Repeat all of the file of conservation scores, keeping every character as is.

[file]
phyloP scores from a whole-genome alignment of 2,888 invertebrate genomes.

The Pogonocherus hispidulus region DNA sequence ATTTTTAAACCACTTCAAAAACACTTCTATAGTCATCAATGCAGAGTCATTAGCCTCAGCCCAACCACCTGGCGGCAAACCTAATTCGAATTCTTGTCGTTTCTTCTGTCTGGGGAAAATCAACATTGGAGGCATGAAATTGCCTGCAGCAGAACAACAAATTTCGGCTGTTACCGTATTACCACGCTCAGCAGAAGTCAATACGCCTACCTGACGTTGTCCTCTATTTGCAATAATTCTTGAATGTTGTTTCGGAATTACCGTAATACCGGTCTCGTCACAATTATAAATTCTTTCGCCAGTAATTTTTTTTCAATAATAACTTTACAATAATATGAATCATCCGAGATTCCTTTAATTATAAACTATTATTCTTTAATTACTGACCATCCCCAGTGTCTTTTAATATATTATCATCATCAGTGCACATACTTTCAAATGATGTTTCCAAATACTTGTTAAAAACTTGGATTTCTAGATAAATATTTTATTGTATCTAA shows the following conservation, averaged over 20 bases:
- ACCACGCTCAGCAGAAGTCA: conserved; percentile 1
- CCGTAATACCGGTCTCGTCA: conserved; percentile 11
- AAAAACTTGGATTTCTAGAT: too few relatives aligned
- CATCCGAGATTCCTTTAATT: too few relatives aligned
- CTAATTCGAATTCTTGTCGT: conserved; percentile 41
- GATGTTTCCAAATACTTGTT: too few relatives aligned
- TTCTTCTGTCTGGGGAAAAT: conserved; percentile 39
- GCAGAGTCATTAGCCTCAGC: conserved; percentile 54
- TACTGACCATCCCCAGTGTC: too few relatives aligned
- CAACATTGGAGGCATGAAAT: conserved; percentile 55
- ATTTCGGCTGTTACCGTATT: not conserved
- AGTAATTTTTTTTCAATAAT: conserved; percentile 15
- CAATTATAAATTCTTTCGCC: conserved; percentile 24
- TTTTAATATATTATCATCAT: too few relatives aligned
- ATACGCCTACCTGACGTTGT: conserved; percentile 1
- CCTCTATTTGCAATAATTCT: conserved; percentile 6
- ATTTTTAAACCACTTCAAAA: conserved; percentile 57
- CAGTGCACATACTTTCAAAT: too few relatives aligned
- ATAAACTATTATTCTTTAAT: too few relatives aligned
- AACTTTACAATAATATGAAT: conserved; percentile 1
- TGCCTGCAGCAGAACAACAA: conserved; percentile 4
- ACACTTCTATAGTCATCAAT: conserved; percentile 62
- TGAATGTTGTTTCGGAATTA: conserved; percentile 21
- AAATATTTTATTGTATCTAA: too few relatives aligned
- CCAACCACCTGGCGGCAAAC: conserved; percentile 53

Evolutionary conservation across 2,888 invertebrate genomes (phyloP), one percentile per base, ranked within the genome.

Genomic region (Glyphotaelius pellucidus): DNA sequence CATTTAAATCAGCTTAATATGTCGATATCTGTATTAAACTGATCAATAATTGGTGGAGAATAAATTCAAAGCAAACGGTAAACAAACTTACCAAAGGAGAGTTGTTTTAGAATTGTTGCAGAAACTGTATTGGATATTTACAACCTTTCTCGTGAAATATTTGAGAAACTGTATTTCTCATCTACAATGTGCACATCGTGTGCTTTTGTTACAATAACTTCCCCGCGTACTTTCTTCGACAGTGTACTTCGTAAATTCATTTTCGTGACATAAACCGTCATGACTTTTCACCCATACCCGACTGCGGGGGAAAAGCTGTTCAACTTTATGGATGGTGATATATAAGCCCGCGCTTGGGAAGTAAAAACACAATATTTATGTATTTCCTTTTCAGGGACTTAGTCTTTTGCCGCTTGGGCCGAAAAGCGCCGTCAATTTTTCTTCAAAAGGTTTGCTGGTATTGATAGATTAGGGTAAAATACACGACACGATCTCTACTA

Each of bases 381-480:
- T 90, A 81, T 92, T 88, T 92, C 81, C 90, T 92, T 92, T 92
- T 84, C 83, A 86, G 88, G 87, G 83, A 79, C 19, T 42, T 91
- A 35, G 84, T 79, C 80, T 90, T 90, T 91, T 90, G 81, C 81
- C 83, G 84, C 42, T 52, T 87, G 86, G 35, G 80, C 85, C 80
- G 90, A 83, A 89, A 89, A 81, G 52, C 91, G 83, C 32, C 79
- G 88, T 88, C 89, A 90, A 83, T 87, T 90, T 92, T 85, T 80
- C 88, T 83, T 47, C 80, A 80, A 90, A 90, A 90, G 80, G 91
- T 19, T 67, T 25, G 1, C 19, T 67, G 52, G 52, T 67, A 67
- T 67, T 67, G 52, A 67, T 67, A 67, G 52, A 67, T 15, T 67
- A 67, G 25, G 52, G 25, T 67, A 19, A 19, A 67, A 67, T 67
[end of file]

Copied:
phyloP scores from a whole-genome alignment of 2,888 invertebrate genomes.

The Pogonocherus hispidulus region DNA sequence ATTTTTAAACCACTTCAAAAACACTTCTATAGTCATCAATGCAGAGTCATTAGCCTCAGCCCAACCACCTGGCGGCAAACCTAATTCGAATTCTTGTCGTTTCTTCTGTCTGGGGAAAATCAACATTGGAGGCATGAAATTGCCTGCAGCAGAACAACAAATTTCGGCTGTTACCGTATTACCACGCTCAGCAGAAGTCAATACGCCTACCTGACGTTGTCCTCTATTTGCAATAATTCTTGAATGTTGTTTCGGAATTACCGTAATACCGGTCTCGTCACAATTATAAATTCTTTCGCCAGTAATTTTTTTTCAATAATAACTTTACAATAATATGAATCATCCGAGATTCCTTTAATTATAAACTATTATTCTTTAATTACTGACCATCCCCAGTGTCTTTTAATATATTATCATCATCAGTGCACATACTTTCAAATGATGTTTCCAAATACTTGTTAAAAACTTGGATTTCTAGATAAATATTTTATTGTATCTAA shows the following conservation, averaged over 20 bases:
- ACCACGCTCAGCAGAAGTCA: conserved; percentile 1
- CCGTAATACCGGTCTCGTCA: conserved; percentile 11
- AAAAACTTGGATTTCTAGAT: too few relatives aligned
- CATCCGAGATTCCTTTAATT: too few relatives aligned
- CTAATTCGAATTCTTGTCGT: conserved; percentile 41
- GATGTTTCCAAATACTTGTT: too few relatives aligned
- TTCTTCTGTCTGGGGAAAAT: conserved; percentile 39
- GCAGAGTCATTAGCCTCAGC: conserved; percentile 54
- TACTGACCATCCCCAGTGTC: too few relatives aligned
- CAACATTGGAGGCATGAAAT: conserved; percentile 55
- ATTTCGGCTGTTACCGTATT: not conserved
- AGTAATTTTTTTTCAATAAT: conserved; percentile 15
- CAATTATAAATTCTTTCGCC: conserved; percentile 24
- TTTTAATATATTATCATCAT: too few relatives aligned
- ATACGCCTACCTGACGTTGT: conserved; percentile 1
- CCTCTATTTGCAATAATTCT: conserved; percentile 6
- ATTTTTAAACCACTTCAAAA: conserved; percentile 57
- CAGTGCACATACTTTCAAAT: too few relatives aligned
- ATAAACTATTATTCTTTAAT: too few relatives aligned
- AACTTTACAATAATATGAAT: conserved; percentile 1
- TGCCTGCAGCAGAACAACAA: conserved; percentile 4
- ACACTTCTATAGTCATCAAT: conserved; percentile 62
- TGAATGTTGTTTCGGAATTA: conserved; percentile 21
- AAATATTTTATTGTATCTAA: too few relatives aligned
- CCAACCACCTGGCGGCAAAC: conserved; percentile 53

Evolutionary conservation across 2,888 invertebrate genomes (phyloP), one percentile per base, ranked within the genome.

Genomic region (Glyphotaelius pellucidus): DNA sequence CATTTAAATCAGCTTAATATGTCGATATCTGTATTAAACTGATCAATAATTGGTGGAGAATAAATTCAAAGCAAACGGTAAACAAACTTACCAAAGGAGAGTTGTTTTAGAATTGTTGCAGAAACTGTATTGGATATTTACAACCTTTCTCGTGAAATATTTGAGAAACTGTATTTCTCATCTACAATGTGCACATCGTGTGCTTTTGTTACAATAACTTCCCCGCGTACTTTCTTCGACAGTGTACTTCGTAAATTCATTTTCGTGACATAAACCGTCATGACTTTTCACCCATACCCGACTGCGGGGGAAAAGCTGTTCAACTTTATGGATGGTGATATATAAGCCCGCGCTTGGGAAGTAAAAACACAATATTTATGTATTTCCTTTTCAGGGACTTAGTCTTTTGCCGCTTGGGCCGAAAAGCGCCGTCAATTTTTCTTCAAAAGGTTTGCTGGTATTGATAGATTAGGGTAAAATACACGACACGATCTCTACTA

Each of bases 381-480:
- T 90, A 81, T 92, T 88, T 92, C 81, C 90, T 92, T 92, T 92
- T 84, C 83, A 86, G 88, G 87, G 83, A 79, C 19, T 42, T 91
- A 35, G 84, T 79, C 80, T 90, T 90, T 91, T 90, G 81, C 81
- C 83, G 84, C 42, T 52, T 87, G 86, G 35, G 80, C 85, C 80
- G 90, A 83, A 89, A 89, A 81, G 52, C 91, G 83, C 32, C 79
- G 88, T 88, C 89, A 90, A 83, T 87, T 90, T 92, T 85, T 80
- C 88, T 83, T 47, C 80, A 80, A 90, A 90, A 90, G 80, G 91
- T 19, T 67, T 25, G 1, C 19, T 67, G 52, G 52, T 67, A 67
- T 67, T 67, G 52, A 67, T 67, A 67, G 52, A 67, T 15, T 67
- A 67, G 25, G 52, G 25, T 67, A 19, A 19, A 67, A 67, T 67